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Learning Center Experience
By Misty Brannan, Ajdunct Faculty, Public Safety Programs
It seemed like a good idea at the time. –Anonymous
Choosing a career in public safety is not to be taken lightly. Public safety is full of rewards, fun, excitement, fulfillment, and a sense of belonging like little else can provide.
On the other hand, it is hard work. It is a grueling schedule. It is physically, mentally, and, at times, emotionally draining.
After a person survives the physical training during the academy, there is typically a mini-academy conducted at the agency for law enforcement and corrections. Physical training does not end there, however. There are quarterly training requirements to be met every year at every department. Not to mention a person working the law enforcement/correctional fields must maintain high physical agility goals. As an officer, it is expected to physically handle even the most unruly suspect. This cannot be done without continuous, everyday training and health.
The job is mentally demanding from time to time. Reports are written every day. Policies change, laws change. There is constant structure and quick thinking which can be mentally draining especially with long days. Agencies work 10- or 12-hour shifts and schedules change regularly. Some agencies even require a switch in shifts every quarter.
Officers often pass along the joke "if you want to be loved, be a fireman." While on the one hand, the badge represents honor, justice, unity, and respect, on the other hand it is associated with a great deal of negativity. Those working in public safety may face cynicism, distrust, and fear. This negativity can take a mental toll and can be emotionally painful. Some find it difficult to be the brunt of skepticism and anger when the first reason he or she became an officer was to help people and make a difference.
There is a t-shirt that says: Never underestimate the power of a woman on a double espresso with a mocha latte chaser high.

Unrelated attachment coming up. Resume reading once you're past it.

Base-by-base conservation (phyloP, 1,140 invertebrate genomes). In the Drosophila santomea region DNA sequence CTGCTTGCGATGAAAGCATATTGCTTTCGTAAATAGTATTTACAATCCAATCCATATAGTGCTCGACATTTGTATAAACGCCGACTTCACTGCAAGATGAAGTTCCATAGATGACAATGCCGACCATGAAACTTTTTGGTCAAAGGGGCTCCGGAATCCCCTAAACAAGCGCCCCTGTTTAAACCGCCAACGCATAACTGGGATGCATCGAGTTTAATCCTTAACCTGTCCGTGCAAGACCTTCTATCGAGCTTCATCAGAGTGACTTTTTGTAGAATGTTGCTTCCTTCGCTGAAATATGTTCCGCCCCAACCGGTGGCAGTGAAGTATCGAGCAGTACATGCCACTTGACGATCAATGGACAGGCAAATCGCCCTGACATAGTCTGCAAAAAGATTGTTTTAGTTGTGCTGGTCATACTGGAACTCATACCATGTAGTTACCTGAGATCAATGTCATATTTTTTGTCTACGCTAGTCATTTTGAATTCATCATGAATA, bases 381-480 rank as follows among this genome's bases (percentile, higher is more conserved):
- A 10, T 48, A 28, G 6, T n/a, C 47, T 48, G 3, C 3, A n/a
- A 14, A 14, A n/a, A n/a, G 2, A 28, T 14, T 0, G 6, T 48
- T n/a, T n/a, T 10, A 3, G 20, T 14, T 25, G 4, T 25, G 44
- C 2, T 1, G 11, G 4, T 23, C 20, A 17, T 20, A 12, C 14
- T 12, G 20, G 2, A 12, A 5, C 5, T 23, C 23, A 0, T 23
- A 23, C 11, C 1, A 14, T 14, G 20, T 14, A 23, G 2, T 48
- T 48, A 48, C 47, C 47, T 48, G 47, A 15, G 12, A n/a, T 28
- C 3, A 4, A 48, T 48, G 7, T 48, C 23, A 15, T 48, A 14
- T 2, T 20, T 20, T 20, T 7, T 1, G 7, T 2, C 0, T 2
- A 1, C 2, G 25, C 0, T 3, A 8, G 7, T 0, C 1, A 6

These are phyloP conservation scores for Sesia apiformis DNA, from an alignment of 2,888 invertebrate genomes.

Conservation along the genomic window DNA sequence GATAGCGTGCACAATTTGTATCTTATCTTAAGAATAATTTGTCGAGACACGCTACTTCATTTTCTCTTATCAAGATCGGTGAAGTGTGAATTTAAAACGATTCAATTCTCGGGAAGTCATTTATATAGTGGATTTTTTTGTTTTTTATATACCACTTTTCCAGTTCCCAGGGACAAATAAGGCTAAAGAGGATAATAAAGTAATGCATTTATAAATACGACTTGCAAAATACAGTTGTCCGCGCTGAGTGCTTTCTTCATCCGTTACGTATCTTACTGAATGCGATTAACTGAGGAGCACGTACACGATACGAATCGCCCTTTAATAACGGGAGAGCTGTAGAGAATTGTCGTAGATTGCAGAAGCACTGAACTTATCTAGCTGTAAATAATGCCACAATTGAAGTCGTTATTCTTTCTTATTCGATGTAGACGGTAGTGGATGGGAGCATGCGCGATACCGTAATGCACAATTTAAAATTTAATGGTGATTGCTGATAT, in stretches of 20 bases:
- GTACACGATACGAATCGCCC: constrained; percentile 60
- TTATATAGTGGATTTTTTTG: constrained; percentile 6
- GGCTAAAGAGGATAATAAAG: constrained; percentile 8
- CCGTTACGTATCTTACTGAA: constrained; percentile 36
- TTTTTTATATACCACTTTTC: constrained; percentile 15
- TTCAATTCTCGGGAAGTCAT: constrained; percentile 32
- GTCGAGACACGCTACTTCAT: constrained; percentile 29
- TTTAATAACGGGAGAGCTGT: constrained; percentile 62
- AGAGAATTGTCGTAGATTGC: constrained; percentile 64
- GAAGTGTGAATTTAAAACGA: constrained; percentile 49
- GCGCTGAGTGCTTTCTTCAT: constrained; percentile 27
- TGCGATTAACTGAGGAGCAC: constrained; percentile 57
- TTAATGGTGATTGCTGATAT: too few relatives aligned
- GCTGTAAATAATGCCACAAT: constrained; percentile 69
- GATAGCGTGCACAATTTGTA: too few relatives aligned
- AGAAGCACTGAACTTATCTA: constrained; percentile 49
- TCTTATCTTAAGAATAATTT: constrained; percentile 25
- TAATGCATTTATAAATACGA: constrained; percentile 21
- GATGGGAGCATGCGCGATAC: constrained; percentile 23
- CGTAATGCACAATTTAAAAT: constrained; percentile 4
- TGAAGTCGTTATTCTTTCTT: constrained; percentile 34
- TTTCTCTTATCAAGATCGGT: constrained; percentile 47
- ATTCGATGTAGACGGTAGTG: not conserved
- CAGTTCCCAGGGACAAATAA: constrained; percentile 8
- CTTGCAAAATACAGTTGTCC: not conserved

Not sure about the need for a double espresso, but the power of a woman is true enough. Women bring a special set of skills and perspective to the criminal justice field.
The skills of women in today's field far outweigh the original use in law enforcement. During the mid 1800s, women were hired in New York with the title "matron." The duties of these women were to care for and oversee children and women in the system. In the late 1800s, men and women were separated in the prison system after a female prisoner was assaulted by a male prisoner. This led to the segregation of prisoners and gave matrons a more important role. It wasn't until 1908 when the first woman was hired to be a law enforcement officer. In 1912, the first woman was promoted to detective and ever since women have flourished in this field. (CriminalJusticeSchoolInfo; 2015)
The fact is women can handle this job and have proven so with success all around the nation. It takes strong women to work in this field but it is worth it. Every day is worth it. The connections and bonds within the officer community are beyond expression. The satisfaction and self-worth gained in this career can be significant. We invite you to explore other articles on this subject and look for future articles for more details.
Criminal Justice School Info. 2015. Historical Women in Law Enforcement. Retrieved from http://www.criminaljusticeschoolinfo.com/history-women-law-enforcement.html
Misty Brannan is a faculty member at Kaplan University. The views expressed in this article are solely those of the author and do not represent the view of Kaplan University.
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